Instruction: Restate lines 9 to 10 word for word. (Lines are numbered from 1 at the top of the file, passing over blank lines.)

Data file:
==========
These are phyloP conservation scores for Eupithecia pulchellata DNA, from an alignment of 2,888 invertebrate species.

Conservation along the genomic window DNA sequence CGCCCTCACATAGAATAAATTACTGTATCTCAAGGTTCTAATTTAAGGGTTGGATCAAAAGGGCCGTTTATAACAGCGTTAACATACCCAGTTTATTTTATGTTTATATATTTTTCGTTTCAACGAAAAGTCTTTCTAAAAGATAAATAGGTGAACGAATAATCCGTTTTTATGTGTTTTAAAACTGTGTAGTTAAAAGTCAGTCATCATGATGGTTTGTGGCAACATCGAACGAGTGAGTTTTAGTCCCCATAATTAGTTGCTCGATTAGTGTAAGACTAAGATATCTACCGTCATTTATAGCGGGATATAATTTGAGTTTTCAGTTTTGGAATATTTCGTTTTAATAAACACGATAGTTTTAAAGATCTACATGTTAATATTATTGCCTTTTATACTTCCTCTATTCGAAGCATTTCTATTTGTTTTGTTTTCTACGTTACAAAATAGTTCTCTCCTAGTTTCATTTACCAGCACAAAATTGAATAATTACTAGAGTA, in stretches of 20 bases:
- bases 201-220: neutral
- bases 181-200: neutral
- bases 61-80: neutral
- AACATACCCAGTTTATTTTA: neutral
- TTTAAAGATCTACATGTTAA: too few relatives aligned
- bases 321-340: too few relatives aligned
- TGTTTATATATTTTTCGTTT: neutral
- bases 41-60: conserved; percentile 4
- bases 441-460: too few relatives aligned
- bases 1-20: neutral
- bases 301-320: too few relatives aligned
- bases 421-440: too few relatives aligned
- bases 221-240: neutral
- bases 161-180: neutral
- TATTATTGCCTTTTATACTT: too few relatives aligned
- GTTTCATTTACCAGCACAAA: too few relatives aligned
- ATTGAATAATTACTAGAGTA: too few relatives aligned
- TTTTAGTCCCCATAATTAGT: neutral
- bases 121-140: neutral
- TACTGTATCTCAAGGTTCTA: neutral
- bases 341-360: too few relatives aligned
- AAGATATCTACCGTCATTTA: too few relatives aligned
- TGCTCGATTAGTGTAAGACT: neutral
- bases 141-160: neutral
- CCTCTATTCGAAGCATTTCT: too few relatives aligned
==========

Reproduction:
- TGTTTATATATTTTTCGTTT: neutral
- bases 41-60: conserved; percentile 4